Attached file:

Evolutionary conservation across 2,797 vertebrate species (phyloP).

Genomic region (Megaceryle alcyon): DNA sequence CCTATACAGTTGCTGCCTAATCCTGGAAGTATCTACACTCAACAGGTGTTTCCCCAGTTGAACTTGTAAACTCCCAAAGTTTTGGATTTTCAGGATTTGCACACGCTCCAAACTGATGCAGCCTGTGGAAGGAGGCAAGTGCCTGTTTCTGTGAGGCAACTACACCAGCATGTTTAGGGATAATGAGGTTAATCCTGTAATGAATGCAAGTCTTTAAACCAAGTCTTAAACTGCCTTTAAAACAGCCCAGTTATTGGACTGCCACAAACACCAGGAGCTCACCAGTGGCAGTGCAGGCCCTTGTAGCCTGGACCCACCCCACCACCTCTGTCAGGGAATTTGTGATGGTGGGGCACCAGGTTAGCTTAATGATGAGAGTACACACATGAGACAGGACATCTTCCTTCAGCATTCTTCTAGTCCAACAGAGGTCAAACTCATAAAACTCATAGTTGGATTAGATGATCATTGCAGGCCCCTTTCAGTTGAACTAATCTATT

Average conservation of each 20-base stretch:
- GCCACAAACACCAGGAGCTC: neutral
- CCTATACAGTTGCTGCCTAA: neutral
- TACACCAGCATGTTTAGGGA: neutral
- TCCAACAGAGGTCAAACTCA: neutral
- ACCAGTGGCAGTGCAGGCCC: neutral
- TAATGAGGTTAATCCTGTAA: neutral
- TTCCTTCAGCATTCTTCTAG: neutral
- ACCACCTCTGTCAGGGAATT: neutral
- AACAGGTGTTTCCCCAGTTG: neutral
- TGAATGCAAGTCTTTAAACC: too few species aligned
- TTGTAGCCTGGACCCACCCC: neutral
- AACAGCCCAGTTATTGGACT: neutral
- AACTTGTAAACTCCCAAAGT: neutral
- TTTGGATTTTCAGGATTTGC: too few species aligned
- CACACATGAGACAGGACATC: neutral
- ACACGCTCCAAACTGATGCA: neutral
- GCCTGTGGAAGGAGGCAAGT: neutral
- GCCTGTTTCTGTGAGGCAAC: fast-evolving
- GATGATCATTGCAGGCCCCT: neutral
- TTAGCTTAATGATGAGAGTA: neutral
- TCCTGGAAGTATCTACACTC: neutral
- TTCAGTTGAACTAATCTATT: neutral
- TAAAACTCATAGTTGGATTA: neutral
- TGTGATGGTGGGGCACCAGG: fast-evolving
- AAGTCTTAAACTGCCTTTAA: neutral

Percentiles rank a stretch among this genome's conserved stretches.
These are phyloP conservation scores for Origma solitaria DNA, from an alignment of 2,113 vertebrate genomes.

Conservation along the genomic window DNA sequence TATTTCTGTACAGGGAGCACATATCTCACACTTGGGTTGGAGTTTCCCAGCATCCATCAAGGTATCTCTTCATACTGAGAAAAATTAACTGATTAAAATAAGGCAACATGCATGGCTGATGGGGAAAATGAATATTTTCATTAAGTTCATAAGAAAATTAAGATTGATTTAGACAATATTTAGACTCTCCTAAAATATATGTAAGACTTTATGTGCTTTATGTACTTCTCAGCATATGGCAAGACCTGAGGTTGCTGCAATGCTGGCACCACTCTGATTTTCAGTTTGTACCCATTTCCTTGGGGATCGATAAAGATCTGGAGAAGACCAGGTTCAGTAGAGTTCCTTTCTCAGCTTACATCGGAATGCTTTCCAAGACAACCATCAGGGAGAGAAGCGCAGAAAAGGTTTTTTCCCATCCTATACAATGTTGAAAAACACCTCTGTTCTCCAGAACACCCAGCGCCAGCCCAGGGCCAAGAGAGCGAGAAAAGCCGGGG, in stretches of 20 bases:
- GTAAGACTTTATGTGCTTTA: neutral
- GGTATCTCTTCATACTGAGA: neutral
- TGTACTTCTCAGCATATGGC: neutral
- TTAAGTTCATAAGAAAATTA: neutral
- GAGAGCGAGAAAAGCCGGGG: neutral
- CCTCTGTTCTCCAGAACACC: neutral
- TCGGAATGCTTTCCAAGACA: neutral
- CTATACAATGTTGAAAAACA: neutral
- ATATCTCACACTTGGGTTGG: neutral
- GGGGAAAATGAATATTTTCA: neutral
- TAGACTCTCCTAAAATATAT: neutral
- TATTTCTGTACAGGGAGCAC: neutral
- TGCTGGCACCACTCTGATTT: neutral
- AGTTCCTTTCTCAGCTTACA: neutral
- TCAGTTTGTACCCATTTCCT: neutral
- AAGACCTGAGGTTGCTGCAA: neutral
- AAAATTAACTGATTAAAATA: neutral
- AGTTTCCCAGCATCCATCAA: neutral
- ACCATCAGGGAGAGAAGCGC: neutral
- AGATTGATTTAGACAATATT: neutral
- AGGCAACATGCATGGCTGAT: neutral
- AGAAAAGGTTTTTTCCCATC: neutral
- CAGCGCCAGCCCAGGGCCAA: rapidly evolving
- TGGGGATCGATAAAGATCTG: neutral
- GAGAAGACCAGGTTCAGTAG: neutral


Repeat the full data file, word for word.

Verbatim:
Evolutionary conservation across 2,797 vertebrate species (phyloP).

Genomic region (Megaceryle alcyon): DNA sequence CCTATACAGTTGCTGCCTAATCCTGGAAGTATCTACACTCAACAGGTGTTTCCCCAGTTGAACTTGTAAACTCCCAAAGTTTTGGATTTTCAGGATTTGCACACGCTCCAAACTGATGCAGCCTGTGGAAGGAGGCAAGTGCCTGTTTCTGTGAGGCAACTACACCAGCATGTTTAGGGATAATGAGGTTAATCCTGTAATGAATGCAAGTCTTTAAACCAAGTCTTAAACTGCCTTTAAAACAGCCCAGTTATTGGACTGCCACAAACACCAGGAGCTCACCAGTGGCAGTGCAGGCCCTTGTAGCCTGGACCCACCCCACCACCTCTGTCAGGGAATTTGTGATGGTGGGGCACCAGGTTAGCTTAATGATGAGAGTACACACATGAGACAGGACATCTTCCTTCAGCATTCTTCTAGTCCAACAGAGGTCAAACTCATAAAACTCATAGTTGGATTAGATGATCATTGCAGGCCCCTTTCAGTTGAACTAATCTATT

Average conservation of each 20-base stretch:
- GCCACAAACACCAGGAGCTC: neutral
- CCTATACAGTTGCTGCCTAA: neutral
- TACACCAGCATGTTTAGGGA: neutral
- TCCAACAGAGGTCAAACTCA: neutral
- ACCAGTGGCAGTGCAGGCCC: neutral
- TAATGAGGTTAATCCTGTAA: neutral
- TTCCTTCAGCATTCTTCTAG: neutral
- ACCACCTCTGTCAGGGAATT: neutral
- AACAGGTGTTTCCCCAGTTG: neutral
- TGAATGCAAGTCTTTAAACC: too few species aligned
- TTGTAGCCTGGACCCACCCC: neutral
- AACAGCCCAGTTATTGGACT: neutral
- AACTTGTAAACTCCCAAAGT: neutral
- TTTGGATTTTCAGGATTTGC: too few species aligned
- CACACATGAGACAGGACATC: neutral
- ACACGCTCCAAACTGATGCA: neutral
- GCCTGTGGAAGGAGGCAAGT: neutral
- GCCTGTTTCTGTGAGGCAAC: fast-evolving
- GATGATCATTGCAGGCCCCT: neutral
- TTAGCTTAATGATGAGAGTA: neutral
- TCCTGGAAGTATCTACACTC: neutral
- TTCAGTTGAACTAATCTATT: neutral
- TAAAACTCATAGTTGGATTA: neutral
- TGTGATGGTGGGGCACCAGG: fast-evolving
- AAGTCTTAAACTGCCTTTAA: neutral

Percentiles rank a stretch among this genome's conserved stretches.
These are phyloP conservation scores for Origma solitaria DNA, from an alignment of 2,113 vertebrate genomes.

Conservation along the genomic window DNA sequence TATTTCTGTACAGGGAGCACATATCTCACACTTGGGTTGGAGTTTCCCAGCATCCATCAAGGTATCTCTTCATACTGAGAAAAATTAACTGATTAAAATAAGGCAACATGCATGGCTGATGGGGAAAATGAATATTTTCATTAAGTTCATAAGAAAATTAAGATTGATTTAGACAATATTTAGACTCTCCTAAAATATATGTAAGACTTTATGTGCTTTATGTACTTCTCAGCATATGGCAAGACCTGAGGTTGCTGCAATGCTGGCACCACTCTGATTTTCAGTTTGTACCCATTTCCTTGGGGATCGATAAAGATCTGGAGAAGACCAGGTTCAGTAGAGTTCCTTTCTCAGCTTACATCGGAATGCTTTCCAAGACAACCATCAGGGAGAGAAGCGCAGAAAAGGTTTTTTCCCATCCTATACAATGTTGAAAAACACCTCTGTTCTCCAGAACACCCAGCGCCAGCCCAGGGCCAAGAGAGCGAGAAAAGCCGGGG, in stretches of 20 bases:
- GTAAGACTTTATGTGCTTTA: neutral
- GGTATCTCTTCATACTGAGA: neutral
- TGTACTTCTCAGCATATGGC: neutral
- TTAAGTTCATAAGAAAATTA: neutral
- GAGAGCGAGAAAAGCCGGGG: neutral
- CCTCTGTTCTCCAGAACACC: neutral
- TCGGAATGCTTTCCAAGACA: neutral
- CTATACAATGTTGAAAAACA: neutral
- ATATCTCACACTTGGGTTGG: neutral
- GGGGAAAATGAATATTTTCA: neutral
- TAGACTCTCCTAAAATATAT: neutral
- TATTTCTGTACAGGGAGCAC: neutral
- TGCTGGCACCACTCTGATTT: neutral
- AGTTCCTTTCTCAGCTTACA: neutral
- TCAGTTTGTACCCATTTCCT: neutral
- AAGACCTGAGGTTGCTGCAA: neutral
- AAAATTAACTGATTAAAATA: neutral
- AGTTTCCCAGCATCCATCAA: neutral
- ACCATCAGGGAGAGAAGCGC: neutral
- AGATTGATTTAGACAATATT: neutral
- AGGCAACATGCATGGCTGAT: neutral
- AGAAAAGGTTTTTTCCCATC: neutral
- CAGCGCCAGCCCAGGGCCAA: rapidly evolving
- TGGGGATCGATAAAGATCTG: neutral
- GAGAAGACCAGGTTCAGTAG: neutral